When it’s a battle between Art and the State, it can get ugly. Max Ernst vs. the Gestapo. Robert Mapplethorpe vs. Senator Jesse Helms. Ai Weiwei vs. the Chinese government.
Then there’s the chilling power of the Texas Department of Transportation.
Wait, what? You mean TxDOT, the state agency with the cute nickname that plants bluebonnets along the road? Yes, and last summer, wielding the chilling power of the Highway Beautification Act, they nearly shuttered a beloved West Texas art installation: Prada Marfa.
Image: Moon Over Prada, by Don Auderer
At that time, in July 2013, TxDOT had just declared Playboy Marfa an “illegal outdoor advertising sign” according to the 1965 federal act. The previous month, Playboy Marfa had appeared, literally overnight, along Highway 90, just outside of the desert art mecca of Marfa. It was a Richard Phillips creation, with the trademark Playboy logo of the bunny in a bowtie, towering 40 feet above a Dodge Charger on a concrete platform.
It was commissioned by Playboy Enterprises; it featured a corporate logo; and it sure looked like advertising. It turns out they didn’t have the proper highway permit for the bunny-on-a-stick-on-a-box.
With Playboy Marfa under investigation, the TxDOT bureaucrats then adjusted their orange safety vests and drove—slowly and with caution—west along Highway 90 to Prada Marfa.
Was Prada Marfa art or advertising? Most saw it as the whimsical satire of European artists Elmgreen & Dragset. It was installed in 2005 by Ballroom Marfa and the Art Production Fund. But on its surface, it was a phony shoe store, brandishing the Prada brand to the millions (well, ok, thousands) of travelers who whiz past it into the dusty town of Valentine: population 217.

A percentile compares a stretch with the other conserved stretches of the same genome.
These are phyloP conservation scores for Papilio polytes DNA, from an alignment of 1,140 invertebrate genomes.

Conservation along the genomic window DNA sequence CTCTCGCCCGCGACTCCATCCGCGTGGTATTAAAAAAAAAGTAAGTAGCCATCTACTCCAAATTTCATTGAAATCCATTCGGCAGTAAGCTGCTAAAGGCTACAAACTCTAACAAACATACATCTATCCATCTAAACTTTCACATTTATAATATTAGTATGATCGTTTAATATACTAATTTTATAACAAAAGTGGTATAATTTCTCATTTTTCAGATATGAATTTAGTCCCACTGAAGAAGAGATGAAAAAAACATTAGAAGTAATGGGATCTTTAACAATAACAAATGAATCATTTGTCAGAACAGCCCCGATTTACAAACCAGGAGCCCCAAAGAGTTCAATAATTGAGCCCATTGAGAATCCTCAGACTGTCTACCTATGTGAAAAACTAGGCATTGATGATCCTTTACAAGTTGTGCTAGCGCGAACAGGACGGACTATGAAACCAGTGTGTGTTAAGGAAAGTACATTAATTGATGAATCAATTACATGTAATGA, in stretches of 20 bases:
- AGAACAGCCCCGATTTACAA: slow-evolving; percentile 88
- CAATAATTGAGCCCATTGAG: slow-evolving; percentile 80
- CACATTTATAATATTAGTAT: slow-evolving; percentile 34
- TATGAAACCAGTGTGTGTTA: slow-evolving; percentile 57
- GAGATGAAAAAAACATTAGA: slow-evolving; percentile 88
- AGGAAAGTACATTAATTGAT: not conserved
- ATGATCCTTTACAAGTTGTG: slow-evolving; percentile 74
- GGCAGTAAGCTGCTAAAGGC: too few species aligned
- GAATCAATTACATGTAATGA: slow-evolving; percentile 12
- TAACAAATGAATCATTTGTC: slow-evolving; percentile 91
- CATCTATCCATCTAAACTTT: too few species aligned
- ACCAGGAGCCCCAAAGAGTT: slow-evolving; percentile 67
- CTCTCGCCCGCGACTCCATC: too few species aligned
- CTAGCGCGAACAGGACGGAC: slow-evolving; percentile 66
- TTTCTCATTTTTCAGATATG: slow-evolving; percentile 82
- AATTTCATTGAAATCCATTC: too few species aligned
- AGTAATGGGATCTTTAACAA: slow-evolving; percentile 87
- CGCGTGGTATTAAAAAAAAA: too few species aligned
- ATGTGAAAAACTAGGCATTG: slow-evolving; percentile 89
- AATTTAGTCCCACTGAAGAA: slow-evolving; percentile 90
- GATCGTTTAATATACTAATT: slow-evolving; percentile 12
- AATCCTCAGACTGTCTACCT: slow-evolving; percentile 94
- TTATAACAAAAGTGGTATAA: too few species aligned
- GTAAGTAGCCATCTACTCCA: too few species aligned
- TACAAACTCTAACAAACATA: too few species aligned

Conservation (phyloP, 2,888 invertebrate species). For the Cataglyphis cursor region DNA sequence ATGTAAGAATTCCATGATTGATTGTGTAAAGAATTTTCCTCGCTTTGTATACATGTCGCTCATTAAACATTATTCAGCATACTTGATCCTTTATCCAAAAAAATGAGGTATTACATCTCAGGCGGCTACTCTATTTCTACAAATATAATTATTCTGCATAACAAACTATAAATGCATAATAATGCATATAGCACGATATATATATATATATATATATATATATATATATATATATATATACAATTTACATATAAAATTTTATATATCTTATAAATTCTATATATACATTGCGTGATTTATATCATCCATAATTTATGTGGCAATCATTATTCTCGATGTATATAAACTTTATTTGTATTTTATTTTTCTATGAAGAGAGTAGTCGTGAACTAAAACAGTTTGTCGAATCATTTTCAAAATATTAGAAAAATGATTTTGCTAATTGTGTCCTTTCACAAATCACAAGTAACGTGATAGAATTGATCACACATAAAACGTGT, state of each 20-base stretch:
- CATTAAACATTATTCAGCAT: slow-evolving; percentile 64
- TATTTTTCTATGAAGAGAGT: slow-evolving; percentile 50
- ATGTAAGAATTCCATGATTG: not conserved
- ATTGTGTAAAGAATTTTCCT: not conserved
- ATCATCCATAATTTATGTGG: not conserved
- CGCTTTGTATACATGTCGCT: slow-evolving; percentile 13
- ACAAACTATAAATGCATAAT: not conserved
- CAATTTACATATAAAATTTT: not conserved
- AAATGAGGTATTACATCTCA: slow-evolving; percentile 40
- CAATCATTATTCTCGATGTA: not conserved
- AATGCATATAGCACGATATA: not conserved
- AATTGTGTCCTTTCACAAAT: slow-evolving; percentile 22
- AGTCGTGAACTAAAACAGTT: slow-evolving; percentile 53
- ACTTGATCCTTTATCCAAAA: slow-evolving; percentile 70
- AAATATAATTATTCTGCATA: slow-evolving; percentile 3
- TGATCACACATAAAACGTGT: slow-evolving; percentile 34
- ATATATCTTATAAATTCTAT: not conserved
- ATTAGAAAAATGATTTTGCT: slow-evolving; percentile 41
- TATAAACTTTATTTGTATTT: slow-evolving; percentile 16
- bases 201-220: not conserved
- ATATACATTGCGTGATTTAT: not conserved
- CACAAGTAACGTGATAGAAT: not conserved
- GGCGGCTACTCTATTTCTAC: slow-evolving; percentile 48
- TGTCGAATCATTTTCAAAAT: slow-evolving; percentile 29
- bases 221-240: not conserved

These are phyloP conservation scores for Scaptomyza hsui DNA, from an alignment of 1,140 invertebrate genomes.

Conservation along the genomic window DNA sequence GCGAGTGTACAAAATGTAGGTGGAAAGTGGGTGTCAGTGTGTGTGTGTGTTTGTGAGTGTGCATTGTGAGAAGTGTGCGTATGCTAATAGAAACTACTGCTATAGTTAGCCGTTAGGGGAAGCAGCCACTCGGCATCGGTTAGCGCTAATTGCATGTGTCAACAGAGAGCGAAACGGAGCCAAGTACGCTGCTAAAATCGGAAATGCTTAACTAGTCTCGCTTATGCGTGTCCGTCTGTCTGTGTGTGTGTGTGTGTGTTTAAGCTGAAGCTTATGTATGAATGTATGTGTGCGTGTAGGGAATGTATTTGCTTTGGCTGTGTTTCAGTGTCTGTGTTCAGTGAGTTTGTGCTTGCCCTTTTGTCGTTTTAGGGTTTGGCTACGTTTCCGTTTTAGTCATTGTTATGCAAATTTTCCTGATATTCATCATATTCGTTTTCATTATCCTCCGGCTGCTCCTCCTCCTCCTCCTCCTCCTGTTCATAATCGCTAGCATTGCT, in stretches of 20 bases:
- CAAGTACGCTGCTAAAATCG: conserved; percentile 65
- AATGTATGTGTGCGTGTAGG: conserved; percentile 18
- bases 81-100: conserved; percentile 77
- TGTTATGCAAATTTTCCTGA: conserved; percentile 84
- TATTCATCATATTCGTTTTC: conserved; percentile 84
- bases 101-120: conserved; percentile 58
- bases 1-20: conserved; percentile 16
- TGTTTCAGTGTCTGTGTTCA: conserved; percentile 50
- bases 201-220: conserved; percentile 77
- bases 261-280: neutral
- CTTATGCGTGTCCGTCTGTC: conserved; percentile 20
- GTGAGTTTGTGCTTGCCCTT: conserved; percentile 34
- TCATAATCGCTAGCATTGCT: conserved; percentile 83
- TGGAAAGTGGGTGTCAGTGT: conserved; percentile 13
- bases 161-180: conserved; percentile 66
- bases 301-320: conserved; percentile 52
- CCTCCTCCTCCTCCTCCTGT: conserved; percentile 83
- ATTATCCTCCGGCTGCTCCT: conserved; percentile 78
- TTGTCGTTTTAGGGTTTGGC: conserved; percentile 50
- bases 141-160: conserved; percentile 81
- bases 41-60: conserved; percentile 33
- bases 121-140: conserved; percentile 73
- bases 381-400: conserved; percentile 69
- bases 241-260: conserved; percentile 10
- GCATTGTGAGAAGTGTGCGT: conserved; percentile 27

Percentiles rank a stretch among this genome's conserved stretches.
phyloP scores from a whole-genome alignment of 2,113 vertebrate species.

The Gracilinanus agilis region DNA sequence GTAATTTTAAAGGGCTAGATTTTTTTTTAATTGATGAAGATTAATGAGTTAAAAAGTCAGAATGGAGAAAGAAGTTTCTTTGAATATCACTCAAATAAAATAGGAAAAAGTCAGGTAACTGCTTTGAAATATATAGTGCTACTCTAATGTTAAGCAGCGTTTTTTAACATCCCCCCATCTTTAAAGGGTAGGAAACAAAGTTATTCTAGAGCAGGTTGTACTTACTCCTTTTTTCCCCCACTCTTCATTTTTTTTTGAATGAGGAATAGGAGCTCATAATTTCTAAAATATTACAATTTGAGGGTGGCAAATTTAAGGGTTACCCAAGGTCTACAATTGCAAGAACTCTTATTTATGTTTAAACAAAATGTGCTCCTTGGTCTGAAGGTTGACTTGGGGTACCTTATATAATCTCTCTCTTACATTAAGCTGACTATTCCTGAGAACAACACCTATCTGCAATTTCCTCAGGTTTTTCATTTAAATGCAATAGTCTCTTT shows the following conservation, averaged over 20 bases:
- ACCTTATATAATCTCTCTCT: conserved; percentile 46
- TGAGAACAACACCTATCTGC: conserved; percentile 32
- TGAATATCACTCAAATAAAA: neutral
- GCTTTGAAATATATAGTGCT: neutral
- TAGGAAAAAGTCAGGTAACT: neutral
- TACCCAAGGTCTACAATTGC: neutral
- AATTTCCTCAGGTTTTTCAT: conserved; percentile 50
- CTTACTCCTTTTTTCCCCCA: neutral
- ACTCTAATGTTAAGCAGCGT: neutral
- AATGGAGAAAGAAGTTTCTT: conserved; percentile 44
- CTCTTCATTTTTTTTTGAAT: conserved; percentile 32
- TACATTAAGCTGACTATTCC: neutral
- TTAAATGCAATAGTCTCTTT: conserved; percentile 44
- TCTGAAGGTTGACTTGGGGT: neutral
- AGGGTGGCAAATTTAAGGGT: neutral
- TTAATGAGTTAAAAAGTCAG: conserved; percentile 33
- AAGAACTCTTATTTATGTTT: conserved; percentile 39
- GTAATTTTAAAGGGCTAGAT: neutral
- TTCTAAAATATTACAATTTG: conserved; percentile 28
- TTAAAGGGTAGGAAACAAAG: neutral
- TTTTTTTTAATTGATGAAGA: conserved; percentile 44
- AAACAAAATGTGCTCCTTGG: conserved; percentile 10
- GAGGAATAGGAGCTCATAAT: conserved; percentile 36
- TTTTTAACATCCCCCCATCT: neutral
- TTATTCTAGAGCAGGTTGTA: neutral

Well, this Friday (September 12), the verdict finally came down. TxDOT has now given up its more than yearlong crusade. It released a statement, saying “the complaint file will be closed.”
“Prada Marfa is officially saved,” crowed the website of Ballroom Marfa, which commissioned the piece almost a decade ago.
One of the key moves for Ballroom was that in February of this year, they began leasing the land on which the art exhibit is located. The building’s branding was subsequently considered to be an “on-premise” sign and therefore didn’t require a permit under the Highway Beautification Act.
“I was happy with that,” said artist Boyd Elder about TxDOT’s decision. He is the site curator of Prada Marfa and a resident of the town of Valentine. In recent years, he’s seen the site grow into a bona fide tourist destination, a must-stop for “selfies” along the road. Its urban façade set ironically against the empty desert landscape.
“Whenever I’ve had to do work over there,” he said, “it’s incredible the number of people who come up to me and want their photo taken.” On a 2012 trip, Beyoncé accelerated this trend, when her friends took a snapshot of her leaping into the air in front of Prada Marfa. In a yellow blouse and black skirt, she floats above the road, arms outstretched.
Prada Marfa now may be safe from bureaucrats, but it’s still the target of vandals. The two biggest attacks were in 2005 and earlier this year, in Spring 2014. In the first major attack, a few days after it opened, thieves broke into the storefront and made off with Prada shoes and handbags. Earlier this year, a resident of Waco, in a clumsy attempt at a political statement, grafittied the walls of the exhibit and slashed the cloth awnings. The legal case is still ongoing, and according to Elder, the site itself has not been full restored.
As for Playboy Marfa? It gave up the fight. It was dismantled barely six months after it was erected. On a cloudy November day, it was trucked east, to a new home at the Dallas Contemporary. Most Marfa residents were happy to see it go. To this day, a few “Ban the Bunny” bumper stickers still appear around town.
For some, it was too bad Playboy Marfa was ever lumped in with Prada Marfa in the first place. Playboy was the name-dropping party-crasher at the cool kids’ party, parachuting into town to take advantage of the Marfa name.
It was a stealth installation and there was no opening. Playboy’s PR flacks wouldn’t even talk about the sculpture for two weeks after it was installed. Playboy staff barely made their presence known. The publicity photos of Raquel Pomplun, Playmate of the Year, were taken in front of the sculpture in the wee hours of the morning. By that afternoon, she was on a plane back to the West Coast.
In the end, Creative Director Landis Smithers was happy that Dallas wanted what Marfa had scorned. And Prada Marfa, now with security cameras firmly in place, will soon enter its second decade.
Maybe TxDOT knows what they’re doing after all.